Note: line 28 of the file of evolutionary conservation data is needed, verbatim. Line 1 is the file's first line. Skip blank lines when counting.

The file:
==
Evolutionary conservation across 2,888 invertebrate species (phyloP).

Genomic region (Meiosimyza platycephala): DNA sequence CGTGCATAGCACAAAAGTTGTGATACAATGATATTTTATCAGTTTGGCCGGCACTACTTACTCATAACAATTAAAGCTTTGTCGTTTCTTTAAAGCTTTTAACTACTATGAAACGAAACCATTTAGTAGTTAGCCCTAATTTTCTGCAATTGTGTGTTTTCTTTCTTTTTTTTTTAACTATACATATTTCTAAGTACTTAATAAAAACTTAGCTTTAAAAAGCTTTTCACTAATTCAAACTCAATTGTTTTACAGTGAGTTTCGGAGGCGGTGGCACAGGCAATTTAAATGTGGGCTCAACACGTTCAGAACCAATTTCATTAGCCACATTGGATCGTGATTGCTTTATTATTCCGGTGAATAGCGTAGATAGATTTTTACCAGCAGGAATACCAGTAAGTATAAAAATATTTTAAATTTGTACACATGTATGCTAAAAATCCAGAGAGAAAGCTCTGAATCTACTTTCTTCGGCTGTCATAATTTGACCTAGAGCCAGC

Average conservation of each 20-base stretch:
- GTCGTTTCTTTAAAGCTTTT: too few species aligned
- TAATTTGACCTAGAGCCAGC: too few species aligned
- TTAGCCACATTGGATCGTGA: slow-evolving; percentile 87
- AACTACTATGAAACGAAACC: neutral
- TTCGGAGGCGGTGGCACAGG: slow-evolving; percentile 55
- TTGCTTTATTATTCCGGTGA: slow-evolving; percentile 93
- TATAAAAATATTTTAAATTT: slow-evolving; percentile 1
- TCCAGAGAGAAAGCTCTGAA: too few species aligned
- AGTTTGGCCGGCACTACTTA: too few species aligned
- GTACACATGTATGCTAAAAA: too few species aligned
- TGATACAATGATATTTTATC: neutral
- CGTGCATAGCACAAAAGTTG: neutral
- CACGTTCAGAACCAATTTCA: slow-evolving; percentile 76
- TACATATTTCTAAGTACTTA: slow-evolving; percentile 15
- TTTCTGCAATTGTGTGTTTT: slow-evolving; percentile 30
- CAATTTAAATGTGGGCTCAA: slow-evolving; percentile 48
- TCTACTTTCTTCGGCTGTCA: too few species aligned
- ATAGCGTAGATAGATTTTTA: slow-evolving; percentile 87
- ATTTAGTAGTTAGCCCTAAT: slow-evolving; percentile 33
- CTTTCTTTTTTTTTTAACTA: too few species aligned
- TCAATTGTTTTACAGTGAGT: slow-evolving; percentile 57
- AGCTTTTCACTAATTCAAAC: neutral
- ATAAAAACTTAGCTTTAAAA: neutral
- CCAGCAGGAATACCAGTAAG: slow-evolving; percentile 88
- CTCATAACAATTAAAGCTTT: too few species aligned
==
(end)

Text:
- CTCATAACAATTAAAGCTTT: too few species aligned